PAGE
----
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Polls show New York governor's race is tightening

Hochul Zeldin photos.jpg
Ashley Hupfl
/
WAMC

New polls out Tuesday show the race for New York governor is tightening, with Republican candidate Rep. Lee Zeldin narrowing the gap between himself and Democratic Gov. Kathy Hochul.

Hochul replaced former Gov. Andrew Cuomo over a year ago, when Cuomo resigned over a sexual harassment scandal. She’s seeking election to a full term.

Hochul’s still ahead, but her support among likely New York voters has decreased, and backing for Zeldin has increased since the last time Siena College conducted a poll, said Siena spokesman Steve Greenberg.

“In the last three weeks, Rep. Zeldin has been able to close the gap against Gov. Hochul,” Greenberg said.

Last month’s Siena poll found Hochul leading by 17 points, at 54% to 37%. Now, Hochul is at 52% and Zeldin is at 41%, an 11-point lead.

The race is hard-fought, with Hochul highlighting Zeldin’s positions against abortion rights after the U.S. Supreme Court in June struck down the landmark abortion rights decision, Roe v. Wade. She is also focusing on Zeldin’s vote in Congress on Jan. 6, 2021, against certifying the 2020 presidential election. Hochul said the Long Island congressman holds views too extreme to be elected governor.

Zeldin has focused on the higher crime rates in New York, blaming Hochul and Democrats in the State Legislature who passed criminal justice reforms, including ending most forms of cash bail.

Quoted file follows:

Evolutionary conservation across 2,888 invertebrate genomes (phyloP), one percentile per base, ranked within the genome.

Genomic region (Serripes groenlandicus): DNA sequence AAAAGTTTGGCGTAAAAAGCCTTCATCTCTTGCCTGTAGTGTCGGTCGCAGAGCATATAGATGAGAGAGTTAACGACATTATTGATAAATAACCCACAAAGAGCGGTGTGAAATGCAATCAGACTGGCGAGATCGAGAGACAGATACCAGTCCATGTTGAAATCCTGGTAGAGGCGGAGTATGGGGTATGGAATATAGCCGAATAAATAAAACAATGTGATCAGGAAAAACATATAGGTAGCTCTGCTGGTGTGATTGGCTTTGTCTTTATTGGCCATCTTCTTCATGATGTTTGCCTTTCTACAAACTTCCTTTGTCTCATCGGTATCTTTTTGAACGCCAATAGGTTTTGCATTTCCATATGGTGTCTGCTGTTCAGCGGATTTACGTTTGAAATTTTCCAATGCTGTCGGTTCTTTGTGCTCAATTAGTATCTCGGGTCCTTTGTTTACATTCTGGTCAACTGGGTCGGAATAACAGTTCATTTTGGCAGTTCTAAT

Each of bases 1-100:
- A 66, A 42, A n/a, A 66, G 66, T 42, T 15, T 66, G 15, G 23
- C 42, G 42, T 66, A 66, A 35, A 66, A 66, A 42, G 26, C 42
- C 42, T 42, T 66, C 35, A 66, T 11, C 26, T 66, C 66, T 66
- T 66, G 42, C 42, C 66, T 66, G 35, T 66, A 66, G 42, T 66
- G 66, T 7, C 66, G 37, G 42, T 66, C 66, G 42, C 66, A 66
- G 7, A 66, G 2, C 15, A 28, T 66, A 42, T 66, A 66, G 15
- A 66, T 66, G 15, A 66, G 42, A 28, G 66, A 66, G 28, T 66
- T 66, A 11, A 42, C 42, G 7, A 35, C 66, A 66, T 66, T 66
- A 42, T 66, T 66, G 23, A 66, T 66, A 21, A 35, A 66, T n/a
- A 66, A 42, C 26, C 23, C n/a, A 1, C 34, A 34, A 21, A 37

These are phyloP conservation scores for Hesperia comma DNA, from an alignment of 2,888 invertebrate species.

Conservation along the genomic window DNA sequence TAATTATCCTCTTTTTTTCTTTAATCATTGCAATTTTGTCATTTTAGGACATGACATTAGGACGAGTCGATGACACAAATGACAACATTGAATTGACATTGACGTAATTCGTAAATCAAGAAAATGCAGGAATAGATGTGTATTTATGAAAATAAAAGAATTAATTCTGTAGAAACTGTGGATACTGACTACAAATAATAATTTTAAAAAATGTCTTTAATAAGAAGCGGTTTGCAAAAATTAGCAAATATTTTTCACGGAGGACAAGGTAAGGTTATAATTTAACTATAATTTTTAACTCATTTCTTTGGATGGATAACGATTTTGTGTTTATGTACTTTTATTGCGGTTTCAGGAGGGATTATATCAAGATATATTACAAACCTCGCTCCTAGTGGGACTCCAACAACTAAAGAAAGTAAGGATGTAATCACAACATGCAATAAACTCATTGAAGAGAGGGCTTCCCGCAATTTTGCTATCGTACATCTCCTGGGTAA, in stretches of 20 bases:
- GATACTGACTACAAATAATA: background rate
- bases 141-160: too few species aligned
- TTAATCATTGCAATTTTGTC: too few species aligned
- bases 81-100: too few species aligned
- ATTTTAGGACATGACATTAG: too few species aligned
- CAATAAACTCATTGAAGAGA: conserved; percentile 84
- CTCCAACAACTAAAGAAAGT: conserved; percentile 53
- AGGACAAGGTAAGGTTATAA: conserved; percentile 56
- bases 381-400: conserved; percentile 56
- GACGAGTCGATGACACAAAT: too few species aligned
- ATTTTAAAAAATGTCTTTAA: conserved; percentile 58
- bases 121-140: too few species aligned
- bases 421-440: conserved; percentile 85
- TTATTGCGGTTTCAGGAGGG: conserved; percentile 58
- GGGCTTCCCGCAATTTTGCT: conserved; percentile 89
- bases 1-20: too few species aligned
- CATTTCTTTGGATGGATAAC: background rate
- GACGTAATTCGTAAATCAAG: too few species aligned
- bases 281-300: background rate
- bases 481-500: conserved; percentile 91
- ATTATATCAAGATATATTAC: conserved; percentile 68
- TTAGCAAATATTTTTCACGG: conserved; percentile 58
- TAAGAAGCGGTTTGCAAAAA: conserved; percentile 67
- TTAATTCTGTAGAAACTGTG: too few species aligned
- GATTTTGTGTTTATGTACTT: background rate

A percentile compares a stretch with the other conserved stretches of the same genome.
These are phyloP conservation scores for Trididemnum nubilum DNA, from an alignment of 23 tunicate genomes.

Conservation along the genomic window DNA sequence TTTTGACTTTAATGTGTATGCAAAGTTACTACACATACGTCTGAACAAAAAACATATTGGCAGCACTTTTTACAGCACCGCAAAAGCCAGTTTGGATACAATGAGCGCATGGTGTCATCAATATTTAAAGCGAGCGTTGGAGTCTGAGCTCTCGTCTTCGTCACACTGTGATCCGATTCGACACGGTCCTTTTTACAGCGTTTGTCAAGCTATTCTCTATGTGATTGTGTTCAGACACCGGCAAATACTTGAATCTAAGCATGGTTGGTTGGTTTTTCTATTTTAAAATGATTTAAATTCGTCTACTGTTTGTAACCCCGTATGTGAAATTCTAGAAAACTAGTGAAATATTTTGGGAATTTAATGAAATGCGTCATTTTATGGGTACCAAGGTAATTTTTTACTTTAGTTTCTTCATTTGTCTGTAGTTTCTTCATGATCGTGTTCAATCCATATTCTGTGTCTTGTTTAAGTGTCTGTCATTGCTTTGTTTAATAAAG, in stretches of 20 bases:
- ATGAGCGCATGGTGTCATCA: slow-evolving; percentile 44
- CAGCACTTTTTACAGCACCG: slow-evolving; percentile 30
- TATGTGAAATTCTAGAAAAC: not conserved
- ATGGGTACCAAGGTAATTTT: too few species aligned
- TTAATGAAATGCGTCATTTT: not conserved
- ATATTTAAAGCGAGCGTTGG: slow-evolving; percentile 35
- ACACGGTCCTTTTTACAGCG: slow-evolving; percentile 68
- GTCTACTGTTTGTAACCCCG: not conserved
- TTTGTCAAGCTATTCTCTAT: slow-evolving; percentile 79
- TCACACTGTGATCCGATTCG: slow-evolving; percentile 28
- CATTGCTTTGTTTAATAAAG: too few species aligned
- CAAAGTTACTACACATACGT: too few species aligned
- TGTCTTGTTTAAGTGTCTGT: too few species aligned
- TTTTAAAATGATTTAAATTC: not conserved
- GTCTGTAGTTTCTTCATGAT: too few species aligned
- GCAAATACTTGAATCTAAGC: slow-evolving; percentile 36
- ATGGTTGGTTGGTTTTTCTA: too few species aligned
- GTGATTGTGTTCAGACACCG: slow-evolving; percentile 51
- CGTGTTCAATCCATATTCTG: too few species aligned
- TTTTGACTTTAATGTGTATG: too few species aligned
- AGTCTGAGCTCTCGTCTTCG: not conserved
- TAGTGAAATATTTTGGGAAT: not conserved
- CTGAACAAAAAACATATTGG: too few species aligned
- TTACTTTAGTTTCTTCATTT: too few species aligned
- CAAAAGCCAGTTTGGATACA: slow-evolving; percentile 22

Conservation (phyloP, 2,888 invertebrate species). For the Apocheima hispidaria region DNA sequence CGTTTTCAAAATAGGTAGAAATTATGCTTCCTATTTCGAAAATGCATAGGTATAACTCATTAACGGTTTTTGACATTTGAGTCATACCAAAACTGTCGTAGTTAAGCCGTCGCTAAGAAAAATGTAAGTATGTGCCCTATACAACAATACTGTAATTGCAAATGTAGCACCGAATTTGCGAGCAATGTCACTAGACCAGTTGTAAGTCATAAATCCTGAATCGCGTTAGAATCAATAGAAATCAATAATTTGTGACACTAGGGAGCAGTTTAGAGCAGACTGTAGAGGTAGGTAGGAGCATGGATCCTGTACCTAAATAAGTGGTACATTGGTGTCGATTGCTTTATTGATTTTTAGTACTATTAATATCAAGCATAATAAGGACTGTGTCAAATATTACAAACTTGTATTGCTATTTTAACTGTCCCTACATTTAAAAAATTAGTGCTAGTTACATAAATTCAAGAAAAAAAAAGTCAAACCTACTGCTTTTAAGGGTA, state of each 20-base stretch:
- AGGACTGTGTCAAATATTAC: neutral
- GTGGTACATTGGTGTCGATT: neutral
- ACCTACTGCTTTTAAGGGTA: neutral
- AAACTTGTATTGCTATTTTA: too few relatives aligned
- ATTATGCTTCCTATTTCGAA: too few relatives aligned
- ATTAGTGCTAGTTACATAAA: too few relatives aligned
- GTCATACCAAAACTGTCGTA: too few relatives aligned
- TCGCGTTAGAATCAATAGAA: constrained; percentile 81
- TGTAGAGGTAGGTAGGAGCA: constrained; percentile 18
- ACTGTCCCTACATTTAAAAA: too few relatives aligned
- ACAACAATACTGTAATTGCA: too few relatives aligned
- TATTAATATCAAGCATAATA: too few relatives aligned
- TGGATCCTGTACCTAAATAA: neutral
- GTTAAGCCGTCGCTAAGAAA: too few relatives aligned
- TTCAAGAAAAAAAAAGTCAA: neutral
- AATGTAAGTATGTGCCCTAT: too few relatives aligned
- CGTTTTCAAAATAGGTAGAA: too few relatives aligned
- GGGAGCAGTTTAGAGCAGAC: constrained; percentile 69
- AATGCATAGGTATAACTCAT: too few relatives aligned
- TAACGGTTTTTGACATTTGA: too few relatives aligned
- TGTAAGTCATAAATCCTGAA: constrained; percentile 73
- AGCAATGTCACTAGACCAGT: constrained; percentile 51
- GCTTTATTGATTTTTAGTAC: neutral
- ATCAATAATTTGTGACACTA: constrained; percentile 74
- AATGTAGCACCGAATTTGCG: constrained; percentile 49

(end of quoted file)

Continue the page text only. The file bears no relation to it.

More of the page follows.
He has attempted to downplay his stance against abortion, saying he would not change current New York law that codified the rights in Roe into state law.

Greenberg said right now, the wind seems to be with Zeldin.

While Hochul’s support among Democrats remains strong, at over 80%, Zeldin has solidified support from Republicans, and he has widened his lead among independent voters from 3% in September to 9% now. But Greenberg pointed out that the poll is a snapshot of a single point in time, and things could change in the three weeks until Election Day.

“There’s momentum on Zeldin’s side,” Greenberg said. “Like in sports, in politics, momentum is important. But like in sports, momentum can stop and can turn, depending on what’s going on around it.”

Both Hochul and Zeldin are not overconfident about their chances of winning, at least publicly.

Hochul said she’s running the race as though she’s the one who is behind.

“I always run like I'm an underdog,” Hochul said. “I'm a sports fan. Everybody knows that. You always run with that underdog mentality.”

Zeldin conceded that he is behind Hochul in the polls, but he said even if he were leading, he would not change how he views the race. He said he’s working harder than the governor to win votes.

“I’m out campaigning to earn the trust of voters,” Zeldin said. “Kathy Hochul is out trying to crawl across the finish line. She’s trying to survive this election.”

Hochul said she has been working hard.

“I have been taking my message all across the state, been governor just over a year, and people have had a chance to see the strength I have, the toughness that's required to govern this state,” said Hochul, who called Zeldin “extremely out of touch.”

A second poll released Tuesday, from Quinnipiac University, shows the race even closer, with Hochul at 50% to Zeldin’s 46%, and with crime as the No. 1 issue of concern to voters.

In response to the polls, a Hochul campaign spokesperson highlighted the governor's lead.

"Despite $8 million in outside spending from right-wing groups pushing baseless lies, Governor Hochul maintains a double-digit lead against her opponent," Jerrel Harvey said in a statement.

"We are confident in our ability to turn out voters in every community," Harvey added. "With just three weeks until Election Day, the governor isn't taking anything for granted and will continue to contrast her strong record of results with Lee Zeldin's MAGA agenda."

Karen DeWitt is Capitol Bureau chief for New York State Public Radio, a network of public radio stations in New York state. She has covered state government and politics for the network since 1990.